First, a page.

CFA and CSU Bump Heads Over Contract
Failure to reach an agreement may lead to faculty demonstrations
February 23, 2006 7:39 PM
The California Faculty Association (CFA) said that the bargaining to reach a contractual agreement with the California State University (CSU) has reached a crisis and has prompted them to set up demonstrations across all CSU campuses.
For at least the past year, the CSU and CFA have been intensely negotiating a new collective bargaining agreement. It will replace the old contract, which has already been extended four times, to mid-March due to stalled negotiations. In a Feb. 22 meeting, CFA expressed that if no agreement is reached soon, demonstrations across all CSU campuses will start in March.
“If there isn’t an agreement, then there is going to be a real show of force,” said Barry Rothman, a biology professor who has taught at SF State for the last 20 years. “By and large the faculty has been pretty stable until recently,” Rothman said in reference to possible walkouts. He added that the faculty generally doesn’t partake in walkouts.
On the other hand, Clara Potes-Fellow, the CSU media relations director, said, “The most important mission of this institution is student instruction and we are confident the faculty will do nothing to harm the students.”
Despite a number of key disagreements between the CSU and CFA, Potes-Fellow said, “The CSU is interested in reaching a contract as soon as possible and will continue negotiating in good faith until a solution that benefits both sides is accomplished.”
When SF State CFA office manager Lauri Owen was asked how close they were to an agreement, she said, “Sadly, I think we are pretty far apart on most issues.”
“It certainly cannot be said that failure for CFA and the CSU administration to reach an agreement will help CSU students in any way,” said Owen.
A reason for the crisis is that CSU administration proposes to focus pay increases on top executives. The administration proposes to raise campus president annual salaries an average of 14.5 percent, which translates to about $30,000 a year. They also propose to increase their car allowances by $250 per month and their housing allowances by $30,000 per year.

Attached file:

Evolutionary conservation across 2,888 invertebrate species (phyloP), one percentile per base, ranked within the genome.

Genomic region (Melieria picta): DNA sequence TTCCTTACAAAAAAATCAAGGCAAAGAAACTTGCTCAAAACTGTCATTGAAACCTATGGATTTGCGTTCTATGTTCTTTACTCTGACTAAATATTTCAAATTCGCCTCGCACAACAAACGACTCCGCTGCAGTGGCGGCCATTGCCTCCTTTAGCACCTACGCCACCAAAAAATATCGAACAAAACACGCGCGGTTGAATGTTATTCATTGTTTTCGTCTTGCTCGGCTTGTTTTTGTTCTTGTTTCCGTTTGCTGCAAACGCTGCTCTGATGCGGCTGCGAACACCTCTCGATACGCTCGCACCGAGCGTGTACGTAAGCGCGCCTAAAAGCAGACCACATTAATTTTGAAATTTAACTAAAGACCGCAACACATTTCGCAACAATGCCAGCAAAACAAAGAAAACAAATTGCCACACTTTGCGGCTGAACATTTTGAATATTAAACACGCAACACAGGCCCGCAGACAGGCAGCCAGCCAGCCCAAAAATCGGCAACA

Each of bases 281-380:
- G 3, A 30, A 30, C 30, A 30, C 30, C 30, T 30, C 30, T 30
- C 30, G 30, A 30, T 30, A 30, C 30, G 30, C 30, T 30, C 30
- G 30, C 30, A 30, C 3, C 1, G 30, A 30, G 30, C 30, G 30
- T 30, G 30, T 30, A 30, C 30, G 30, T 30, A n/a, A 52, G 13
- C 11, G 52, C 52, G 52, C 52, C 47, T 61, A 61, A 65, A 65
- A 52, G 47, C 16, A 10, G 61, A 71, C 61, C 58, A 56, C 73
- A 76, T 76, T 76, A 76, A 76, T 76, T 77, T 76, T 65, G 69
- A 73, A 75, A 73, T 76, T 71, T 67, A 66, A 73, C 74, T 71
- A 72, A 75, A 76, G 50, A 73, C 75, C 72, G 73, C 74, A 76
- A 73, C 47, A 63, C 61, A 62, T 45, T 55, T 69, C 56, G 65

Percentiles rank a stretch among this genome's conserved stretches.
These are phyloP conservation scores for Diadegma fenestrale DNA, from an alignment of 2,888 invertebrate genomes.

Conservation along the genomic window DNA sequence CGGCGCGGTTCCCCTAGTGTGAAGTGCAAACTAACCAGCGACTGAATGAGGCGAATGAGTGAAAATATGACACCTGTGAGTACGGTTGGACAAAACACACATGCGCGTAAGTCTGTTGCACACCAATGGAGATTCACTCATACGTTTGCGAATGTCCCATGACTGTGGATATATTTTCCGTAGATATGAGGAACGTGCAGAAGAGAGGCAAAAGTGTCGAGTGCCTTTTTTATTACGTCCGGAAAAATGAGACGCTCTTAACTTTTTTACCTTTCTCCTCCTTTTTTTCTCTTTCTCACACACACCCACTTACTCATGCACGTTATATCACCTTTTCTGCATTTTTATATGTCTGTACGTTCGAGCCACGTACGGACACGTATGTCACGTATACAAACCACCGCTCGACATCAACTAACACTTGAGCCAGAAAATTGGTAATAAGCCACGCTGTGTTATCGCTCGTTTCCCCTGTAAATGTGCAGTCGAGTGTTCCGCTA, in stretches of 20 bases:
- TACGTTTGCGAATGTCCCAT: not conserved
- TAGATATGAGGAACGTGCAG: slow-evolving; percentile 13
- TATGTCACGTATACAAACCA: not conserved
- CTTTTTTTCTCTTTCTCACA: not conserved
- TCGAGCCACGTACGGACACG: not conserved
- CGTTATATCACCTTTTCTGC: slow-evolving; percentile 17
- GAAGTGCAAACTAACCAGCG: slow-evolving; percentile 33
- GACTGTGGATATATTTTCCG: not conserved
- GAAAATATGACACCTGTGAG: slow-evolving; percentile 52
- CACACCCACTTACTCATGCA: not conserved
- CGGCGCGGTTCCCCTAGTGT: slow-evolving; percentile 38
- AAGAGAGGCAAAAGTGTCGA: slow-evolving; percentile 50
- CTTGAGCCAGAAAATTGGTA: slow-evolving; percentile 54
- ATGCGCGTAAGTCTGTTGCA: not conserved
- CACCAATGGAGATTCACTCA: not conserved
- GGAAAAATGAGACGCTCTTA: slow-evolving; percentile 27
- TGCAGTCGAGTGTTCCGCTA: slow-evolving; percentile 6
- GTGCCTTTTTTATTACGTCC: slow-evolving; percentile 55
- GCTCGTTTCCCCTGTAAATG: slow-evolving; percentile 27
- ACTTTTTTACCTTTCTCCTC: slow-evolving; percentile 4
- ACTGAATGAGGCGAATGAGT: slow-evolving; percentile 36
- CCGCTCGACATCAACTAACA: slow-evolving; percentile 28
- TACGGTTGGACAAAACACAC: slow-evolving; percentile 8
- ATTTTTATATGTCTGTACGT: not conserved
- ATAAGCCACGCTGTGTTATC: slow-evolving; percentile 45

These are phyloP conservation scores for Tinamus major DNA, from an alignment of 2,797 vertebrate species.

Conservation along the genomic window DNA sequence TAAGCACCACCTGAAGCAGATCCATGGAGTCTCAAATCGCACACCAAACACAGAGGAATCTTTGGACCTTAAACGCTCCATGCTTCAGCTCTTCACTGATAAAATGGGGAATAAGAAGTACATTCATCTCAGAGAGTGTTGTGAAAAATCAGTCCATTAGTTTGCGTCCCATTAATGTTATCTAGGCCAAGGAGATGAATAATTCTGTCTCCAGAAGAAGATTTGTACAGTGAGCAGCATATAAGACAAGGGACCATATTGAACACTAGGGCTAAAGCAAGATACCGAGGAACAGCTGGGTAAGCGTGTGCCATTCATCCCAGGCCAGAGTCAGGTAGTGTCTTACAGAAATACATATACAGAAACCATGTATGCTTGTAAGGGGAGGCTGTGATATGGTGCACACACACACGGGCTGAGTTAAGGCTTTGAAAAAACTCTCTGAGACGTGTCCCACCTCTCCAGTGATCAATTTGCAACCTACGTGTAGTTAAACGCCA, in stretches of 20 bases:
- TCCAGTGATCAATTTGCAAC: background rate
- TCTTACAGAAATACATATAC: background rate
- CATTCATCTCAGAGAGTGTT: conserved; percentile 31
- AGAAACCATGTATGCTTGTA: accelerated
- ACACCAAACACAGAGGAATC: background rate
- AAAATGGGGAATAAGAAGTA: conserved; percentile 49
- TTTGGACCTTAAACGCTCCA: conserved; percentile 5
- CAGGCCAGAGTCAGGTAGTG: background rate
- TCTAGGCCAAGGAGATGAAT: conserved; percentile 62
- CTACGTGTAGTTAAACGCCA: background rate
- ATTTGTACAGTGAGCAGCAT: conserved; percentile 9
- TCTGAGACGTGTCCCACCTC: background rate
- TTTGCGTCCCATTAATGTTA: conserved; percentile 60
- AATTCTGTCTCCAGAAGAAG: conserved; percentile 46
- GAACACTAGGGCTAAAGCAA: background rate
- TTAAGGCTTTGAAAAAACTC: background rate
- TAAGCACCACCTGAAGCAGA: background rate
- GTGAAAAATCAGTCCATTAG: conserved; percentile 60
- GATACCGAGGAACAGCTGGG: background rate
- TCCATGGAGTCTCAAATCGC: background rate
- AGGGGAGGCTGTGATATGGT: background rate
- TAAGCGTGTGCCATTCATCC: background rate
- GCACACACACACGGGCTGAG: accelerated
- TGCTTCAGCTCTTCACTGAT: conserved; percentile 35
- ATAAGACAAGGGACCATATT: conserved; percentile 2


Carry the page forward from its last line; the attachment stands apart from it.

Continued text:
CFA said that pay increases need to be focused on the faculty level in order to close the gap between CSU lectures and community college lectures.
Full-time CSU lecturer’s average salaries are lower compared to community college professors. The average CSU full-time lecturer earns $53,800 a year, while the the average professor in the San Francisco Community College District earns $75,545, according to CFA.
In response to this, CSU proposed to re-introduce the merit pay program in which “one third of the faculty would be eligible each year for a merit pay increase, using existing faculty review procedures.”
Other key areas in the contract that CFA wants to improve on are job security and lower student-teacher ratios.
The student-teacher ratio had remained fairly steady until 2001 when the ratio rapidly began to increase. It went from 19 students per teacher in 2001, to a significantly higher 21 to 1 in 2005.
The CFA represents about 23,000 members, which include instructional faculty, librarians, counselors and coaches across all of California’s 23 State University campuses. There are approximately 405,000 CSU students enrolled for 2006.
Despite the whirlwind of disagreements and disputes, Rothman said that students don’t need to worry this very moment.
“I don’t think the life of a student will change unless the faculty gets a bad contract.”
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